How to preserve Sake?


How to preserve Sake?


 How can we preserve Sake maintaining its original characters?

 The storage period can be prolonged without a deterioration in its quality only with some tips. Let us review the characteristics of Sake to systematically reduce deteriorating factors.

How long does the original taste of Sake last?


 Unlike wine, Sake does not contain preservatives to stop oxidation. Sake is delicate and susceptible to the change in temperature, lights (with ultra-violet lights), and vibration, so it should be carefully kept away from them.

 Sake bottles rarely carries Best-before date. It is required to stamp best before date for food products by the Japanese Food Sanitation Act, however Sake can be exempted from this obligation. The date indication on Sake bottles is therefore not best before date, but the production year and month.


 Then how long does the taste of Sake last?


 It is recommended Sake be consumed within 1 year after its production date even when it is pasteurized. For Ginjo-shu (吟醸酒) and Daiginjo-shu (大吟醸酒), earlier consumption is highly recommended.

 For Sake without pasteurization, “Nama-zake” (生酒), it is recommended to consume it at an earliest point. Sake without a pasteurization process contains live Kobo, therefore the quality is easily affected by outside factors such as temperature and humidity. They are designed to be consumed promptly to enjoy its optimized quality.

 Regardless of the types, Sake should be consumed as promptly as possible. of Sake, once the bottle is open.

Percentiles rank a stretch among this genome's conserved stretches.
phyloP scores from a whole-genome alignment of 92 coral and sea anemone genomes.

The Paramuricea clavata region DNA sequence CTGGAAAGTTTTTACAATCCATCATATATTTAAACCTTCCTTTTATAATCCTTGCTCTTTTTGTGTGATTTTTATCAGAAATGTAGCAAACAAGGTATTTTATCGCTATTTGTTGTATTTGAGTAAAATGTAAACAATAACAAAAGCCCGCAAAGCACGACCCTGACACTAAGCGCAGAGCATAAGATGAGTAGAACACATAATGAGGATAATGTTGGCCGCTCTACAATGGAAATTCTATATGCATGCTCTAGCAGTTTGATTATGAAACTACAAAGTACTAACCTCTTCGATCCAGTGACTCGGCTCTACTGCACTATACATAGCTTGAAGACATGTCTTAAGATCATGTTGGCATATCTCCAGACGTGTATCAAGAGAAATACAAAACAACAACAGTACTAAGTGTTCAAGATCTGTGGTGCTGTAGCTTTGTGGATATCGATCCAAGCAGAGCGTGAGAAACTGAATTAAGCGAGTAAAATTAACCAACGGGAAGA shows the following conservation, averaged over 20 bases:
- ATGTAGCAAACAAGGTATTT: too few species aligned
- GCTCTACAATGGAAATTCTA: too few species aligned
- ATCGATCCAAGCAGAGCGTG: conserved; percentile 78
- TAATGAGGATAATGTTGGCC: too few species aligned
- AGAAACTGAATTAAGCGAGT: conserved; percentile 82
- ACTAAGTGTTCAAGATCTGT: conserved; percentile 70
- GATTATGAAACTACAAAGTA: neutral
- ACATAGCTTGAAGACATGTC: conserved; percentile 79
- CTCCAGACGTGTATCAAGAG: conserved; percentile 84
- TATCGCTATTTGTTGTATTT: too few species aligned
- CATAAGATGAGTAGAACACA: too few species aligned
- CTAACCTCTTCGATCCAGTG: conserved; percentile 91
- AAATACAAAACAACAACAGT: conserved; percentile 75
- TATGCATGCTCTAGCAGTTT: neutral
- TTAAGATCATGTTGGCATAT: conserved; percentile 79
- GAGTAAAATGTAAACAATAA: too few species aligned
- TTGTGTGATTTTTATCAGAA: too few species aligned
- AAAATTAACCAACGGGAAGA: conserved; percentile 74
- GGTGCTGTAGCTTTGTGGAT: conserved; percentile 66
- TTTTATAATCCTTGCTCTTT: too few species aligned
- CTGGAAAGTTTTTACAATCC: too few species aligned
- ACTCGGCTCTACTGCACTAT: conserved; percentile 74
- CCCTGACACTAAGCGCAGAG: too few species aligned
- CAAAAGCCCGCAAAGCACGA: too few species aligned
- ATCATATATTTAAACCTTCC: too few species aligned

Factors to deteriorate the quality of Sake


 Deteriorating factors in the quality of Sake are temperature, oxidation, and ultra-violet rays.


  1. Temperature

 If we store Sake in a room temperature or above, it is likely that Sake emits unpleasant smell called Hineka (老香) due to the chemical reactions inside the liquid.

  1. Oxidation

 Once the bottle is open, Sake is exposed to oxygen in the air. Oxygen causes various reactions within the liquid, which results in the deterioration of the taste. As oxidation continues, Sake turns brownish yellow in color and sour in taste.

  1. Ultraviolet rays

 Sake is fragile against ultraviolet rays. Continual exposure to ultraviolet ray deteriorates the Sake and cause Nikko-shu(日光臭) associated with the smell of leeks.

Attention for storage of Sake


 Every Sake needs to be refrigerated.(if not, it needs to be keep at least lower than 10 degrees Celcius). Storage with refrigerating function is an ideal space.

 Even in a region with cool climate, the difference in temperature between the day and the night will negatively effect on the quality of Sake.

 Once exposed to oxygen in the air by opening the bottle, the Sake starts to change its characters. Therefore, it is highly recommended that the bottle is finished as promptly as possible. If you wish to keep the Sake for a little longer, you could try using items to vacuum air as used for wine. Despite these efforts, oxidation cannot be completely prevented, so I advise you to consume it as quickly as possible, preferably within 2 weeks.


Lastly, a dark storage space is ideal for Sake to be away from ultraviolet rays.


Quiz True or False?

  1. Sake does not have a Best-Before Date, so it keeps the same characters almost permanently.
  2. The deteriorating factors of Sake are : temperature, humidity and ultra-violet rays




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